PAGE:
Written by Ursula Kampmann
Translated by Leonie Schulze
February 7, 2019 – About 90 colonies are said to have been founded by the archaic Miletus. If we believe the accounts of Pliny that is. Even though modern-day historians set a substantially lower estimate here, we definitely shouldn’t underestimate the significance and influence of the Ionic city of Miletus. Nonetheless, no catalog of the archaic coins of Miletus had been published so far. What a desideratum of numismatic research! Even more so if you bear in mind that lately a lot of numismatists have concentrated on the early phase of Western coinage.
Rudolf Hilbert, Die Elektroprägung von Milet, 2 Bde. Nomismata 9. Habelt Verlag, Bonn 2018. 511 pp. Colored and grey-scale images. Hardcover. 20.6 x 28.6 cm. ISBN: 978-3-7749-4181-6. 89 euros.
Rudolf Hilbert’s two volumes on the electrum coinage of Miletus constitute an opus that overwhelms you when you first hold in your hands regarding its sheer opulence. Yes, he has meticulously analyzed the available material – detailed images of more than 1,000 coins are depicted in their entirety, taking up the minimum necessary space, on 111 plates. He then applied all available numismatic methodology and noted his results. In addition, he offers statistical studies, which the average historian (who very likely only took math classes in high school because they had no other choice) is well-advised to just accept as they are.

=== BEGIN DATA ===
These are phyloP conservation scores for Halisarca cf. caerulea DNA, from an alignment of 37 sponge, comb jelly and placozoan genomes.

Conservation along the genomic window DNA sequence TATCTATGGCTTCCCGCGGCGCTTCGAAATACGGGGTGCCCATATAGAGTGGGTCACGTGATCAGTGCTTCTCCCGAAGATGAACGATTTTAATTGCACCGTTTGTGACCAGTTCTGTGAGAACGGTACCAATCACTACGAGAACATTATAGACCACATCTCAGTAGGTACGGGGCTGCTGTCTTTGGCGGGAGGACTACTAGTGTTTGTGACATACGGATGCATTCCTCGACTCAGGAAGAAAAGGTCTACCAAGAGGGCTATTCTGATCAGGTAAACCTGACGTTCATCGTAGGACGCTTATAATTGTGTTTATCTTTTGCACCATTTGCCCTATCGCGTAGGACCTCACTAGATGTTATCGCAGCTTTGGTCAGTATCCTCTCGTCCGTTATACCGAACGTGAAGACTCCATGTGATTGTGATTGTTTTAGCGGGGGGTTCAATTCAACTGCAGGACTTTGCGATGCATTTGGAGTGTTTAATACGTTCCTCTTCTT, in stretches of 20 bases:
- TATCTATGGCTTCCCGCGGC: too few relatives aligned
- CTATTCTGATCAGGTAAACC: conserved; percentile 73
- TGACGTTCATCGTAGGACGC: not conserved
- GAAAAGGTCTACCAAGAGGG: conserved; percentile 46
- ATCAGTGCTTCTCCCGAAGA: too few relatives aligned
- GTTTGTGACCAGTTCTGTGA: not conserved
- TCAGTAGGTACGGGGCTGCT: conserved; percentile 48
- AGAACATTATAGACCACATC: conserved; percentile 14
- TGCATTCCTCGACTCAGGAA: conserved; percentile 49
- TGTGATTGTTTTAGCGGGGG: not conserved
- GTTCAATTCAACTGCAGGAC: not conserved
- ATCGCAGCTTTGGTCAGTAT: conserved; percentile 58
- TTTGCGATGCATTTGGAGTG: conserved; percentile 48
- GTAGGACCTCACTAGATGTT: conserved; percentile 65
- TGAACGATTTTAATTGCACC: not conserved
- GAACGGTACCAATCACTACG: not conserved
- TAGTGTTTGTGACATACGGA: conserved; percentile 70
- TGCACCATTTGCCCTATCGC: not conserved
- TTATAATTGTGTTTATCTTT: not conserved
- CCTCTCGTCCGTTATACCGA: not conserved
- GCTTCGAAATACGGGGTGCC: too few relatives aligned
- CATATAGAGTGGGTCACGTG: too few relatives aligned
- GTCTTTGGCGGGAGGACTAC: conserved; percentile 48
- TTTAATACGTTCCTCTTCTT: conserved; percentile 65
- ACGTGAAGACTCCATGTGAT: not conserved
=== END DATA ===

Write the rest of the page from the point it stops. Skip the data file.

It’s very likely that different readers will make use of different parts of this book anyway. Coin dealers looking to compile a catalog as quickly as possible, are likely to concentrate on those pages that present all of the dies – like in Bodenstedt’s work on the electrum coinage of Phocaea and Mytilene, there is a die catalog and a catalog of all pieces used for this study. Anyone who wants to do hyper-meticulous work and is researching provenances, can’t avoid looking for “their” coin on the 111 plates depicted in the second volume.
By the way, this work also has consequences for dating determinations: the author suggests a new chronology for the Milesian electrum coinage, namely 600-570 (phase 1), 569-547 (phase 2), and 546-530 (phase 3).
Collectors are likely to read the four-page numismatic summary and the beautifully-written chapter on the archaic Miletus before they go on to search their own coin in the catalog.
And researchers will probably fight their way through all of the 511 pages and will then ask themselves which of the methodological approaches they have a chance to adopt for their own work and which ones they can’t handle. This book has primarily been published for them – the researchers.
Volume 9 of the Nomismata series, published by Johannes Nollé, Hans-Christoph von Mosch and Hertha Schwarz, can be purchased on the somewhat old-fashioned website of the Dr. Rudolf Habelt Verlag in Bonn for 89 euros. You can, of course, also just send an email.
If you’re interested in what there is to see in Miletus nowadays, follow us on our digital journey to springtime Turkey.